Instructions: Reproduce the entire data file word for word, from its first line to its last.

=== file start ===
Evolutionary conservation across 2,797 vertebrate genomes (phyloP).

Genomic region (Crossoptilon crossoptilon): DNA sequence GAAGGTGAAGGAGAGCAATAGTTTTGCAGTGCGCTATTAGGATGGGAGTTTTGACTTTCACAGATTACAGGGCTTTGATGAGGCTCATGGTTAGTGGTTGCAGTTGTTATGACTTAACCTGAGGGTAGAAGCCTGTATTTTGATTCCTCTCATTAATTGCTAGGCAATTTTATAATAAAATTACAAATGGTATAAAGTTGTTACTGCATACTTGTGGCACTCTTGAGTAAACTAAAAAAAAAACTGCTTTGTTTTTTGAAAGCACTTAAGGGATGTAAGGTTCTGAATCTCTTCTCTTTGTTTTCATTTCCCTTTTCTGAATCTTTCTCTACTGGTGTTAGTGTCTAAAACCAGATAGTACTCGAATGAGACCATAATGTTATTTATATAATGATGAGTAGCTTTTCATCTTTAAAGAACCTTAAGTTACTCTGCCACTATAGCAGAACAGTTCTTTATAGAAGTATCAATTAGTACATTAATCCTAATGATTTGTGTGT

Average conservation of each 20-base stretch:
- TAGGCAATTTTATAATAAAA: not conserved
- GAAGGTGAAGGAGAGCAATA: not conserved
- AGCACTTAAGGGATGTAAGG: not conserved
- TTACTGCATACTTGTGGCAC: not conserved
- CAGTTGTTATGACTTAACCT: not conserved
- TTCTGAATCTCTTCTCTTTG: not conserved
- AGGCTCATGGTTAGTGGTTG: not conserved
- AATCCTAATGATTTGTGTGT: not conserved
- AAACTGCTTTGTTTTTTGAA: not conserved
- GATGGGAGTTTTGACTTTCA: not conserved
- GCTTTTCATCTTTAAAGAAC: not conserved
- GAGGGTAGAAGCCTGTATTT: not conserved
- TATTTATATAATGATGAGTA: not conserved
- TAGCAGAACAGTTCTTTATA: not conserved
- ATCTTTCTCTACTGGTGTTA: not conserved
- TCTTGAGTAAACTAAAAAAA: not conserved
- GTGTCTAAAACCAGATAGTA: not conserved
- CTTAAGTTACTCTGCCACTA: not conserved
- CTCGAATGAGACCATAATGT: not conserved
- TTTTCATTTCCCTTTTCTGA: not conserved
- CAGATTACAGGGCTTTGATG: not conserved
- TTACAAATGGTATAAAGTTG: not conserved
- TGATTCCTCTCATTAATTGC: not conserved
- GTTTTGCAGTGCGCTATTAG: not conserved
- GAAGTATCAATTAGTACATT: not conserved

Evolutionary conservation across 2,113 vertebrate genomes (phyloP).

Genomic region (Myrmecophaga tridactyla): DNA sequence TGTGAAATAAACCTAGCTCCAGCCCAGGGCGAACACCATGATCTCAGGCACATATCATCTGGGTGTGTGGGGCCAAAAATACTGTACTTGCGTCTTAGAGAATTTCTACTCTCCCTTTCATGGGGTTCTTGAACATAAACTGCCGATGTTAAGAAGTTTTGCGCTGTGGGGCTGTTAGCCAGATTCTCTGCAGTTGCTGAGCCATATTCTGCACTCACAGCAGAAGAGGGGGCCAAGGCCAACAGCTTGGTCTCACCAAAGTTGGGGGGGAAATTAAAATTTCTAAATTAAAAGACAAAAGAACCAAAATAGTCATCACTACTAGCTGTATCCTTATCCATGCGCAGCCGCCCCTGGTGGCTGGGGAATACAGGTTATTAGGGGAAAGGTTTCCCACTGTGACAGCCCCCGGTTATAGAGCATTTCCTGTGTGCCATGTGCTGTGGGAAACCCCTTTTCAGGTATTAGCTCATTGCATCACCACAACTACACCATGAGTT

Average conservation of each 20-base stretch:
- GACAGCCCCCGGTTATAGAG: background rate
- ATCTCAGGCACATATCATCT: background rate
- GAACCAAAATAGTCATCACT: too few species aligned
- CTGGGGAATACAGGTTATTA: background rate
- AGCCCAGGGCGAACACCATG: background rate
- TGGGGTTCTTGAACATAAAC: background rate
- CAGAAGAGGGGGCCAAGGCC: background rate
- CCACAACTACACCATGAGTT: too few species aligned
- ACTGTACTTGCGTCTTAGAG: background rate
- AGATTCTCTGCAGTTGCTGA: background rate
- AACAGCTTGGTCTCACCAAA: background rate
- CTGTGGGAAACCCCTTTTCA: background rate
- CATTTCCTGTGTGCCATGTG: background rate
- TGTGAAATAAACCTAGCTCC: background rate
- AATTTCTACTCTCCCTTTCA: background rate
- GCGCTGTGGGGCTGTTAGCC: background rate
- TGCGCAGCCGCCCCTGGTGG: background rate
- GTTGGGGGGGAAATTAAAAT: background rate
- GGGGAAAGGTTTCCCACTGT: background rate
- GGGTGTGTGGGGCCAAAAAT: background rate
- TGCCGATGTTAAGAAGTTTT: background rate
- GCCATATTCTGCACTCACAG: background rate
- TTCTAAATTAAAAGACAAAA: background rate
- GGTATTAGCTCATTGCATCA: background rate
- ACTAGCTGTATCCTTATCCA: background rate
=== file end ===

Evolutionary conservation across 2,797 vertebrate genomes (phyloP).

Genomic region (Crossoptilon crossoptilon): DNA sequence GAAGGTGAAGGAGAGCAATAGTTTTGCAGTGCGCTATTAGGATGGGAGTTTTGACTTTCACAGATTACAGGGCTTTGATGAGGCTCATGGTTAGTGGTTGCAGTTGTTATGACTTAACCTGAGGGTAGAAGCCTGTATTTTGATTCCTCTCATTAATTGCTAGGCAATTTTATAATAAAATTACAAATGGTATAAAGTTGTTACTGCATACTTGTGGCACTCTTGAGTAAACTAAAAAAAAAACTGCTTTGTTTTTTGAAAGCACTTAAGGGATGTAAGGTTCTGAATCTCTTCTCTTTGTTTTCATTTCCCTTTTCTGAATCTTTCTCTACTGGTGTTAGTGTCTAAAACCAGATAGTACTCGAATGAGACCATAATGTTATTTATATAATGATGAGTAGCTTTTCATCTTTAAAGAACCTTAAGTTACTCTGCCACTATAGCAGAACAGTTCTTTATAGAAGTATCAATTAGTACATTAATCCTAATGATTTGTGTGT

Average conservation of each 20-base stretch:
- TAGGCAATTTTATAATAAAA: not conserved
- GAAGGTGAAGGAGAGCAATA: not conserved
- AGCACTTAAGGGATGTAAGG: not conserved
- TTACTGCATACTTGTGGCAC: not conserved
- CAGTTGTTATGACTTAACCT: not conserved
- TTCTGAATCTCTTCTCTTTG: not conserved
- AGGCTCATGGTTAGTGGTTG: not conserved
- AATCCTAATGATTTGTGTGT: not conserved
- AAACTGCTTTGTTTTTTGAA: not conserved
- GATGGGAGTTTTGACTTTCA: not conserved
- GCTTTTCATCTTTAAAGAAC: not conserved
- GAGGGTAGAAGCCTGTATTT: not conserved
- TATTTATATAATGATGAGTA: not conserved
- TAGCAGAACAGTTCTTTATA: not conserved
- ATCTTTCTCTACTGGTGTTA: not conserved
- TCTTGAGTAAACTAAAAAAA: not conserved
- GTGTCTAAAACCAGATAGTA: not conserved
- CTTAAGTTACTCTGCCACTA: not conserved
- CTCGAATGAGACCATAATGT: not conserved
- TTTTCATTTCCCTTTTCTGA: not conserved
- CAGATTACAGGGCTTTGATG: not conserved
- TTACAAATGGTATAAAGTTG: not conserved
- TGATTCCTCTCATTAATTGC: not conserved
- GTTTTGCAGTGCGCTATTAG: not conserved
- GAAGTATCAATTAGTACATT: not conserved

Evolutionary conservation across 2,113 vertebrate genomes (phyloP).

Genomic region (Myrmecophaga tridactyla): DNA sequence TGTGAAATAAACCTAGCTCCAGCCCAGGGCGAACACCATGATCTCAGGCACATATCATCTGGGTGTGTGGGGCCAAAAATACTGTACTTGCGTCTTAGAGAATTTCTACTCTCCCTTTCATGGGGTTCTTGAACATAAACTGCCGATGTTAAGAAGTTTTGCGCTGTGGGGCTGTTAGCCAGATTCTCTGCAGTTGCTGAGCCATATTCTGCACTCACAGCAGAAGAGGGGGCCAAGGCCAACAGCTTGGTCTCACCAAAGTTGGGGGGGAAATTAAAATTTCTAAATTAAAAGACAAAAGAACCAAAATAGTCATCACTACTAGCTGTATCCTTATCCATGCGCAGCCGCCCCTGGTGGCTGGGGAATACAGGTTATTAGGGGAAAGGTTTCCCACTGTGACAGCCCCCGGTTATAGAGCATTTCCTGTGTGCCATGTGCTGTGGGAAACCCCTTTTCAGGTATTAGCTCATTGCATCACCACAACTACACCATGAGTT

Average conservation of each 20-base stretch:
- GACAGCCCCCGGTTATAGAG: background rate
- ATCTCAGGCACATATCATCT: background rate
- GAACCAAAATAGTCATCACT: too few species aligned
- CTGGGGAATACAGGTTATTA: background rate
- AGCCCAGGGCGAACACCATG: background rate
- TGGGGTTCTTGAACATAAAC: background rate
- CAGAAGAGGGGGCCAAGGCC: background rate
- CCACAACTACACCATGAGTT: too few species aligned
- ACTGTACTTGCGTCTTAGAG: background rate
- AGATTCTCTGCAGTTGCTGA: background rate
- AACAGCTTGGTCTCACCAAA: background rate
- CTGTGGGAAACCCCTTTTCA: background rate
- CATTTCCTGTGTGCCATGTG: background rate
- TGTGAAATAAACCTAGCTCC: background rate
- AATTTCTACTCTCCCTTTCA: background rate
- GCGCTGTGGGGCTGTTAGCC: background rate
- TGCGCAGCCGCCCCTGGTGG: background rate
- GTTGGGGGGGAAATTAAAAT: background rate
- GGGGAAAGGTTTCCCACTGT: background rate
- GGGTGTGTGGGGCCAAAAAT: background rate
- TGCCGATGTTAAGAAGTTTT: background rate
- GCCATATTCTGCACTCACAG: background rate
- TTCTAAATTAAAAGACAAAA: background rate
- GGTATTAGCTCATTGCATCA: background rate
- ACTAGCTGTATCCTTATCCA: background rate